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Posted Feb 2, 2010 16:10 UTC (Tue) by michaeljt (subscriber, #39183)
In reply to: Sanboxing by cmccabe
Parent article: Security in the 20-teens

A dumb follow-up question, but one that has been on my mind for a while: are there any (more or
less) simple ways a *user* process can drop its privileges and enter a sandbox voluntarily without
using something as heavy duty as SELinux? Like setting the RLIMIT_NOFILE hard limit to one after it
has opened all files and sockets it needs? I am assuming of course that it is a true user process,
not setuid root or whatever.

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Posted Feb 2, 2010 18:52 UTC (Tue) by drag (subscriber, #31333) [Link]

Use LXC.

I can setup a LXC container as root that then can be safely used by users.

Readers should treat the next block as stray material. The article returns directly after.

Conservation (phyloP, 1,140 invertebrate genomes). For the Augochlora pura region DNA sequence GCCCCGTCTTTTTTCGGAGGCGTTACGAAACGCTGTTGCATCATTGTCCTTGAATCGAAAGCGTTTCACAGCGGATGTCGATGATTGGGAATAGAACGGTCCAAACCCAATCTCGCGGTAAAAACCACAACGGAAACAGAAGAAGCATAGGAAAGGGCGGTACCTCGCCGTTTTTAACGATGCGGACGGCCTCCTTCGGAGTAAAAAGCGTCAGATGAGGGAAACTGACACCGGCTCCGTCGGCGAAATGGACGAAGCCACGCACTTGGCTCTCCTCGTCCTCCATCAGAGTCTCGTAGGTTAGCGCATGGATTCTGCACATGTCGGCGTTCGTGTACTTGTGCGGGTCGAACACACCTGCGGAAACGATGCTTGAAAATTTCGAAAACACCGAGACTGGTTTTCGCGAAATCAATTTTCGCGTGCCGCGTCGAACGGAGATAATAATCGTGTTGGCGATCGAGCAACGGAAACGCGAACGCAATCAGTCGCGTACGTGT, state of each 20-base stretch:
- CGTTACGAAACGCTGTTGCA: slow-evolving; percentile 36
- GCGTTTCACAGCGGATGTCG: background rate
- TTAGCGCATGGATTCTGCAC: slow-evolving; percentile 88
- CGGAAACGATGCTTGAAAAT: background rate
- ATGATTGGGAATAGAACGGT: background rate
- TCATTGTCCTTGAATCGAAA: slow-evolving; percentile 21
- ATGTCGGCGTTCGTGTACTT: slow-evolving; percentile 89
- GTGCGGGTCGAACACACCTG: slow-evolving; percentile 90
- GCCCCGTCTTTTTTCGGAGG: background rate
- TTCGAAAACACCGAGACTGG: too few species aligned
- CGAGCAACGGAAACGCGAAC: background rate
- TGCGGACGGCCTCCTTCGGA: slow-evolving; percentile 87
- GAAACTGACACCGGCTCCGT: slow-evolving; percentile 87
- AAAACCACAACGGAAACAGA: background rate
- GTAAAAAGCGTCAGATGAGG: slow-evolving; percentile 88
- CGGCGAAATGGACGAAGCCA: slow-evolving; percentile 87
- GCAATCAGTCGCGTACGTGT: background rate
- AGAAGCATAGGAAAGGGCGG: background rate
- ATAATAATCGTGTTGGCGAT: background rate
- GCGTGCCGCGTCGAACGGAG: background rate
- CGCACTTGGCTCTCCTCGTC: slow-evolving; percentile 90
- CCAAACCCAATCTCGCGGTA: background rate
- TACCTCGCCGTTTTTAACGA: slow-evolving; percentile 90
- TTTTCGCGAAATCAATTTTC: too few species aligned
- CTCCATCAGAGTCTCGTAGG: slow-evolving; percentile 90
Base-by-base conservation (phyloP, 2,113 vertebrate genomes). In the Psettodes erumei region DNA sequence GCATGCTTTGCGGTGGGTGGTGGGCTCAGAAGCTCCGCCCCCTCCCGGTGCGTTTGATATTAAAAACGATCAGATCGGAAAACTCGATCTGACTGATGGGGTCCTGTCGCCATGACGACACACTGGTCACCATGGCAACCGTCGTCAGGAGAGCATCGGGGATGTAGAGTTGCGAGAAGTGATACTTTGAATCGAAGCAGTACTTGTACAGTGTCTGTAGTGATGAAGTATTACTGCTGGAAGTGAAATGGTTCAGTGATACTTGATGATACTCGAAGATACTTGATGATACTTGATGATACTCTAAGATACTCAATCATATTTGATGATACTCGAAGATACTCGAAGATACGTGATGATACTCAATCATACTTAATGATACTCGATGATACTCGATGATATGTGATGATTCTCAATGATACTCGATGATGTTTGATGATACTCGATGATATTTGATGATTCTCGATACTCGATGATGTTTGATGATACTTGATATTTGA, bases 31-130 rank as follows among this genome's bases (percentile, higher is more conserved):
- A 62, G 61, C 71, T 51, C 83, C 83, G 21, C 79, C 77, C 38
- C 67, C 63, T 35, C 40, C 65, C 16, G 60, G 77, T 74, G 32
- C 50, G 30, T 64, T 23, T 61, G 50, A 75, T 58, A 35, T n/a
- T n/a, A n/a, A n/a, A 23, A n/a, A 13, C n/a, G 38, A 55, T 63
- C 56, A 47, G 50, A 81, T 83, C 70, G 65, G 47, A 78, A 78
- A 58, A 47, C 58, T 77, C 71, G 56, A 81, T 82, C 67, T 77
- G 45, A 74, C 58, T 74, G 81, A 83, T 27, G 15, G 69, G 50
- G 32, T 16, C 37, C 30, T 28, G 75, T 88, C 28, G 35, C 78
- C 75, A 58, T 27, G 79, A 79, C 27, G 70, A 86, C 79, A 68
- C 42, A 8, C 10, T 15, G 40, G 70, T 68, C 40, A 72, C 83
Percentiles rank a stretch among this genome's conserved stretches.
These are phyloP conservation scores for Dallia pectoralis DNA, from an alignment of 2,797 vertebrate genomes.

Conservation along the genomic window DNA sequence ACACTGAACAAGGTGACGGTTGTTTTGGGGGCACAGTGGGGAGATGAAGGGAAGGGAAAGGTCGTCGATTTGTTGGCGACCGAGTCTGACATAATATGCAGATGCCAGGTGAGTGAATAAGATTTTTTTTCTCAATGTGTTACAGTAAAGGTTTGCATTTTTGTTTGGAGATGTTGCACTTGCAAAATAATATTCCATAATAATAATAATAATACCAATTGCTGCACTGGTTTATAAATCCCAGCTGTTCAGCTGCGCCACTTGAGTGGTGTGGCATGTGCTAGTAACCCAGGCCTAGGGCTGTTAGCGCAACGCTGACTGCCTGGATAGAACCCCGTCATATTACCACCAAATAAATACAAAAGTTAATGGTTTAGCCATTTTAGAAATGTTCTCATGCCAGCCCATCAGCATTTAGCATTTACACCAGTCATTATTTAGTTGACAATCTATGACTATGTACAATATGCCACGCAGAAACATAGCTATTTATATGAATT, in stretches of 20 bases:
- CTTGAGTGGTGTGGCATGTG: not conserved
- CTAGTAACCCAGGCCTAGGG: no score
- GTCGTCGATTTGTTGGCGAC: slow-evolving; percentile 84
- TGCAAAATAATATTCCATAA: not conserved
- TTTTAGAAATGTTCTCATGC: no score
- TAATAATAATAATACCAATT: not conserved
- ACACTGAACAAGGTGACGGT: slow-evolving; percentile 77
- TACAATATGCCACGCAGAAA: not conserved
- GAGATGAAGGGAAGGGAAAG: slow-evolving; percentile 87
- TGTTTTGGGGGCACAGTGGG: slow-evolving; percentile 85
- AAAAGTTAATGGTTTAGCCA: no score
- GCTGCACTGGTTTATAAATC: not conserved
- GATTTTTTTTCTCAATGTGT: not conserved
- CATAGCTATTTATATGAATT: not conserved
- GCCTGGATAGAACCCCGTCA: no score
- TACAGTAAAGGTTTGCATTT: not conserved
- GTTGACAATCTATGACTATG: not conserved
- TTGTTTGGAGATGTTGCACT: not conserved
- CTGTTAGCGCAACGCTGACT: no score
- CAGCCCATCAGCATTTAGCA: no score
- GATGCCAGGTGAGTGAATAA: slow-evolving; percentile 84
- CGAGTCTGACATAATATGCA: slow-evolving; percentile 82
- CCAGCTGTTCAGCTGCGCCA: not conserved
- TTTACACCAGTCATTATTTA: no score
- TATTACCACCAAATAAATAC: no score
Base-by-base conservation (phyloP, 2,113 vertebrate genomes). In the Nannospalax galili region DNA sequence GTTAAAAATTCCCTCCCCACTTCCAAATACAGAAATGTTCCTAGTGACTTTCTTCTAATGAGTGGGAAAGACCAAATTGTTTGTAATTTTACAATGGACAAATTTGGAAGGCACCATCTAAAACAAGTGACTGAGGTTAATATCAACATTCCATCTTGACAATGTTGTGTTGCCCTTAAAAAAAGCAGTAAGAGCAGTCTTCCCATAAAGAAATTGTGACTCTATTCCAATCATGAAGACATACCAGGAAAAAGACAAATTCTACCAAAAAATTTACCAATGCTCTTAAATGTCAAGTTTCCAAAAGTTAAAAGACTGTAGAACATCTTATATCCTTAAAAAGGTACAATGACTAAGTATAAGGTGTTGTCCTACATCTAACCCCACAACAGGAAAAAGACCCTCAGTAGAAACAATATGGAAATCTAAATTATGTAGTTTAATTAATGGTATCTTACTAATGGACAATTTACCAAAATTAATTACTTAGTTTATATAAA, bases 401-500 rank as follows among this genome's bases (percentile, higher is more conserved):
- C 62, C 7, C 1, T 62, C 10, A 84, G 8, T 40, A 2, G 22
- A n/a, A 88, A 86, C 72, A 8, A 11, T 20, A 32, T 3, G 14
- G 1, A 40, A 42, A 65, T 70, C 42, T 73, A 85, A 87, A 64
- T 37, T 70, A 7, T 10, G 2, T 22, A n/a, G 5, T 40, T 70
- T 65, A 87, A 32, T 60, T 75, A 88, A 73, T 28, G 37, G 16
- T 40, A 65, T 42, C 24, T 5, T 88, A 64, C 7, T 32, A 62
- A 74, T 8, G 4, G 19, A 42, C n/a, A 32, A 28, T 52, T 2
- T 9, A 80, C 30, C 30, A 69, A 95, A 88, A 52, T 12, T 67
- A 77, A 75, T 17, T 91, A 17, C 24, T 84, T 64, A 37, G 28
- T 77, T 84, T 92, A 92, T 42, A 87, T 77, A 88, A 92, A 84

This is done through Linux file capabilities and does not require any
setuid programs or anything to be done.

It's as simple as running 'debootstrap' in a directory, installing firefox
into it, and then setting up a lxc configuration.

From then on users can execute firefox from that environment, using their
own UIDs and such, and have the output passed to Xephyr or to their own X

I've done it. It works, it is fast, and unlike chroot it does not require
root rights and is designed for security. It has various levels of
isolation you can setup.

Unlike SELinux it's easy to understand and for mortals to understand.

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